SpaceX President Glynn Shotwell says SpaceX has launched 1,800 Starlink satellites, the minimum necessary for global coverage, and could start providing that coverage outside of the “Better than Nothing Beta” as early as September. Some of the most recently launched satellites are still maneuvering into their final orbits.
This is, of course, still pending regulatory approval by many countries. SpaceX has previously groused about the slow pace of Canada’s regulatory approval for placing the hardware needed to access Starlink within the country. This means Starlink is only accessible from the parts of Canada that are closest to its border with the United States.
Starlink’s beta is currently approved in 11 countries, including the United States, New Zealand, Australia, and parts of Europe. SpaceX currently has deals with the U.K. and United States to develop broadband infrastructure for rural areas and low-income regions that have previously been neglected by ISPs and Internet infrastructure developers.
According to the FCC, 19 million Americans did not have access to the Internet in 2020. Some experts say that this number might have been overly conservative and as many as 42 million Americans don’t have reliable Internet access. They may be able to access it in public spaces and businesses that offer free Wi-Fi, but not at home. 3.7 million students run the risk of falling behind in their studies because they don’t have Internet access or even a home computer.
This is a problem that was especially highlighted during the COVID-19 pandemic, in which students were expected to access virtual learning but couldn’t because their parents couldn’t afford Internet access and places that would have normally provided free Wi-Fi were all closed. At least one student hiked to school every day even though it was closed just so he could access the Internet. Attempts to solve this problem included a deal between SpaceX and one school district in Texas to provide Internet access for low-income students.
So it wouldn’t be hard to see how global coverage for the Internet could benefit people who don’t have reliable access, though dealing with the regulators is always a challenge if Elon Musk’s companies’ experience is any indication. Tesla has previously complained about the slow pace of regulatory approval for the completion and opening of Gigafactory Berlin and SpaceX has certainly had its share of flaps with the regulators in the wake of four fiery losses of Starship prototypes in a row. Now the FAA is demanding an environmental review that could delay the launch of an orbital test of Starship, though SpaceX was seen stacking the prototype that will be used for that test despite that.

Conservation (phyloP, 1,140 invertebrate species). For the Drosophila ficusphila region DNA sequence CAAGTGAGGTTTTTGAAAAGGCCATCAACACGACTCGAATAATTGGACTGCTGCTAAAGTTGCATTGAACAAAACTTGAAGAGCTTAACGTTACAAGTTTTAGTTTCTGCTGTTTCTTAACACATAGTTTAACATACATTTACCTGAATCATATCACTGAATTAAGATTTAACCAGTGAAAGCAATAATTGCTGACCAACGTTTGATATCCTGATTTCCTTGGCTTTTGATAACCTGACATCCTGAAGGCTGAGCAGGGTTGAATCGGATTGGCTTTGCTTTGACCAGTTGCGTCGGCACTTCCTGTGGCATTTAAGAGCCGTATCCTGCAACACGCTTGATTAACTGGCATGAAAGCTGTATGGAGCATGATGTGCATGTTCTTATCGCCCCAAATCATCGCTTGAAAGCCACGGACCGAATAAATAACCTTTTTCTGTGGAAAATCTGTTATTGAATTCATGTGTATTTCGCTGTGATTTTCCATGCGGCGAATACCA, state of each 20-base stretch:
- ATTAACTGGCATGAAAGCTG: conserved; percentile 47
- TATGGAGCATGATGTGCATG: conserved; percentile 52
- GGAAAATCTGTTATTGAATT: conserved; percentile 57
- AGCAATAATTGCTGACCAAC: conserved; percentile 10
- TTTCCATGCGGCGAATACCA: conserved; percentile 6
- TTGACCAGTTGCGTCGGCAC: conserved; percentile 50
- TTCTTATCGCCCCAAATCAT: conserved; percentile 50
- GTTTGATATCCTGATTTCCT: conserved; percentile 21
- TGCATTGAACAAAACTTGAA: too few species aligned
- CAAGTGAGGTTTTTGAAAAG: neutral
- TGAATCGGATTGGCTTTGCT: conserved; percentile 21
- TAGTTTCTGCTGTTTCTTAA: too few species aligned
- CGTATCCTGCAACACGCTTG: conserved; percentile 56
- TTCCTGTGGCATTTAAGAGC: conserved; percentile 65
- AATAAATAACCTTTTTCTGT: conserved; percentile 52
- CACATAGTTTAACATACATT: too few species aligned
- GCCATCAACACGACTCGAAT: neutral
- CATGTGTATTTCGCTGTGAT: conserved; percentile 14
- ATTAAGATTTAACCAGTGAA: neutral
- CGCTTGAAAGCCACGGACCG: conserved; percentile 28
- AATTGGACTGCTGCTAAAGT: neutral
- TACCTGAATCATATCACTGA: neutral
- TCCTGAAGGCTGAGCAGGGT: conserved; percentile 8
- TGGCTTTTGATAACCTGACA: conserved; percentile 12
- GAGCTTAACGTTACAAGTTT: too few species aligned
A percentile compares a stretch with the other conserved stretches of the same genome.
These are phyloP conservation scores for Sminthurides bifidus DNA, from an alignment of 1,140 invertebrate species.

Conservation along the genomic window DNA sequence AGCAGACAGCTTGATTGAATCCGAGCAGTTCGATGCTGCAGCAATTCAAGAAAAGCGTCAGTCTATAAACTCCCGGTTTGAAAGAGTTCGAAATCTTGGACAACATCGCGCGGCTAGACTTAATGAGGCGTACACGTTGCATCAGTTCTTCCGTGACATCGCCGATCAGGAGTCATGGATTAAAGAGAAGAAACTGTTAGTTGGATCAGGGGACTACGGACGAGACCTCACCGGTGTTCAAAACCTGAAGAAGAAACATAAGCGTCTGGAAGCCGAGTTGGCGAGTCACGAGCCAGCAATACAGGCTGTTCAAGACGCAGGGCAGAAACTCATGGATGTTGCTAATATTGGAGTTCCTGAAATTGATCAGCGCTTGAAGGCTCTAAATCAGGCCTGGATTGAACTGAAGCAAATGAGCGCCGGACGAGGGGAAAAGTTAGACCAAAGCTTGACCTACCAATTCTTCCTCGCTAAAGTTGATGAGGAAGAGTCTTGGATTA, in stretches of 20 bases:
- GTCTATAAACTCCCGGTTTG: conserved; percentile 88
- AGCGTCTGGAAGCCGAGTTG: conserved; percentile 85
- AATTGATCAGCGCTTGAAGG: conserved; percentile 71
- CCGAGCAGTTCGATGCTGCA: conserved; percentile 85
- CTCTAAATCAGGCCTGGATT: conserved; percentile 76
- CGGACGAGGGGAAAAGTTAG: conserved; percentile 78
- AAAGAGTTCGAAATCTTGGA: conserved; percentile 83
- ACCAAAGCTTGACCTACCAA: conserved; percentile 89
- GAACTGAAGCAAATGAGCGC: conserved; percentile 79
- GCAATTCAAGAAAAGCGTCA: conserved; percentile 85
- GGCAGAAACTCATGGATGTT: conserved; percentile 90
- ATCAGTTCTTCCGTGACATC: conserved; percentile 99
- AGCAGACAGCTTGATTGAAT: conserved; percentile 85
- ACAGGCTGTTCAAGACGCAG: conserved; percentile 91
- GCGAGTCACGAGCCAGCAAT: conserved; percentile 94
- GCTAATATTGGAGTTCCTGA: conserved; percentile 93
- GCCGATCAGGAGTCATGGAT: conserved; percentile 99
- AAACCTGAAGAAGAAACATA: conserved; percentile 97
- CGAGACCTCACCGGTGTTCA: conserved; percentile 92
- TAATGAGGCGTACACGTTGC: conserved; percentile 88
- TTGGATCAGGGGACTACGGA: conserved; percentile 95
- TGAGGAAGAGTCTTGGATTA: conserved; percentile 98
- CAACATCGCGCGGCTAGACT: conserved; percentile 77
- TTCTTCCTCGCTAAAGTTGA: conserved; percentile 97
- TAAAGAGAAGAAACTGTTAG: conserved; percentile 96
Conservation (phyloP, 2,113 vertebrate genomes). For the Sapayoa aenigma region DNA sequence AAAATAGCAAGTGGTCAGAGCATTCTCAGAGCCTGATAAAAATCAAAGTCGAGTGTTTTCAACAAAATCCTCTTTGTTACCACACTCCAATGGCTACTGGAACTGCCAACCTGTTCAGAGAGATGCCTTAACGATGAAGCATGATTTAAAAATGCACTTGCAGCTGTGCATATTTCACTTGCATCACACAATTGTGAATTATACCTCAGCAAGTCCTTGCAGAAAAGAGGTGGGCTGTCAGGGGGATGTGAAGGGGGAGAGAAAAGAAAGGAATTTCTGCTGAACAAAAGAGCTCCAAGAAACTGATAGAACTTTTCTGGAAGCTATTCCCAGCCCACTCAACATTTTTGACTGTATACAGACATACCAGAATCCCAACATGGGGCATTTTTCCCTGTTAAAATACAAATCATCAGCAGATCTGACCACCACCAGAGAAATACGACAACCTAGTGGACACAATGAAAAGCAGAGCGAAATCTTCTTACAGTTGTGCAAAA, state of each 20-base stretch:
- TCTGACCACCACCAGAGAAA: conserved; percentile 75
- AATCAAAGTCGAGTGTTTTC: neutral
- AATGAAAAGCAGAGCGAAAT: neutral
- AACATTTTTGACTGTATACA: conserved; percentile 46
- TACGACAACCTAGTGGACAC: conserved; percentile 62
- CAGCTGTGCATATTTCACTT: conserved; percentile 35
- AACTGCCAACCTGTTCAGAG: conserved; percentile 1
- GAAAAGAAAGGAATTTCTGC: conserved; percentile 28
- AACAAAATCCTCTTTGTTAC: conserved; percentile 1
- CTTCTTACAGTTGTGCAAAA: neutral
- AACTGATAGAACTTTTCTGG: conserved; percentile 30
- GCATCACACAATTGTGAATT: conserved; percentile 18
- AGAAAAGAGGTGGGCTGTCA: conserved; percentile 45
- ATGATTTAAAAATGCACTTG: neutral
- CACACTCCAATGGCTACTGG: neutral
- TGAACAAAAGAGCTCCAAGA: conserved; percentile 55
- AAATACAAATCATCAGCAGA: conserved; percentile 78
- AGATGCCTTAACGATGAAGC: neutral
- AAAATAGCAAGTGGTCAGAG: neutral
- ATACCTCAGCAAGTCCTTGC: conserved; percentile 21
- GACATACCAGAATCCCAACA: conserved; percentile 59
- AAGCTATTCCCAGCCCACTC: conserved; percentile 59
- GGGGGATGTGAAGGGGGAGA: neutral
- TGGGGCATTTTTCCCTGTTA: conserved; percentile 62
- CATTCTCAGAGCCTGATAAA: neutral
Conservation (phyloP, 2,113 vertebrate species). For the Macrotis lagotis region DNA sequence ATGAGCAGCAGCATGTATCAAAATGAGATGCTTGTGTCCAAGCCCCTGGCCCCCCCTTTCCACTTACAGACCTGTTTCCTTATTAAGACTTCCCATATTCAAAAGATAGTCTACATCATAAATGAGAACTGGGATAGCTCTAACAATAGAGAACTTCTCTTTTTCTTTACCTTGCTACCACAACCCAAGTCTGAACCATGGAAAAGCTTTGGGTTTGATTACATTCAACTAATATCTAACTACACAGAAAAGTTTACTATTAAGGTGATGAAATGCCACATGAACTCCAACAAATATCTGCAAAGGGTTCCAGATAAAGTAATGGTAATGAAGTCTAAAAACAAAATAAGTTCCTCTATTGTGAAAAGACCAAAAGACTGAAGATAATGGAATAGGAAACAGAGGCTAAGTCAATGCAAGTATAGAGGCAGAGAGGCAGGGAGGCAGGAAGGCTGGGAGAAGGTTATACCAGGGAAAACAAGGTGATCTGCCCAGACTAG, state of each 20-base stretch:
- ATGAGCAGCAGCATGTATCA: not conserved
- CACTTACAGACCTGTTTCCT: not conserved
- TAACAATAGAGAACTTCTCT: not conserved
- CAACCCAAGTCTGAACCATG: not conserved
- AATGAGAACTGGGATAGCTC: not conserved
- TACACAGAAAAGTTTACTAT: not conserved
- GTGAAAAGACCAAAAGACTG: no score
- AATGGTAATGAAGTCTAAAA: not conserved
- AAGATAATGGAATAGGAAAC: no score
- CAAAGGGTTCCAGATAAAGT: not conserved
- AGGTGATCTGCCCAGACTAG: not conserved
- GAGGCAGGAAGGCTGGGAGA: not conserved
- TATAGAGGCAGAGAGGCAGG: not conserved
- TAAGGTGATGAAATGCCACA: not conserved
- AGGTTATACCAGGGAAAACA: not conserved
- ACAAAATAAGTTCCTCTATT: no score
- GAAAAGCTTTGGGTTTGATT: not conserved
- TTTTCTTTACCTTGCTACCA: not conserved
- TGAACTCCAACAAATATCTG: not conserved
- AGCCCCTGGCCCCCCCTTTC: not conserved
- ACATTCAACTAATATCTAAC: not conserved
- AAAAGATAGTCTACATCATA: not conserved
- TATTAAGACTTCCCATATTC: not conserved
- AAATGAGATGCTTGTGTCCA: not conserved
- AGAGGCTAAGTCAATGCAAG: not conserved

Beta testers have reported speeds up to 209.17 megabits per second and good performance even in harsh winter conditions. On the flip side, Starlink terminals apparently go into frequent thermal shutdowns in intense summer heat in some U.S. States like Arizona. This could cause problems in some regions that would benefit the most from reliable access to high-speed Internet if SpaceX won’t fix the overheating problem with its terminals.
Despite the issues, Elon Musk said that demand for Starlink access is strong, with preorders exceeding 500,000. Shotwell previously mentioned that Starlink could help fund Musk’s ambitions for crewed missions to Mars if its ambitious schedule of launching more satellites every couple of weeks pays off. SpaceX plans to have a constellation of 42,000 Internet satellites in low Earth orbit when it is complete.
This has caused occasional annoyance for competitors who are launching their own satellites despite OneWeb being caught exaggerating the close call that one of its satellites had with a Starlink satellite. Elon Musk has previously expressed annoyance with competitors’ regulatory challenges, including a recent challenge to the FCC’s approval of SpaceX’s application to launch some satellites into a lower orbit.
The current pricing for Starlink access is $99 a month plus $499 for the equipment needed to access it and SpaceX has previously denied plans for tiered pricing, though it later said that it might be willing to consider a reduced rate for low-income customers.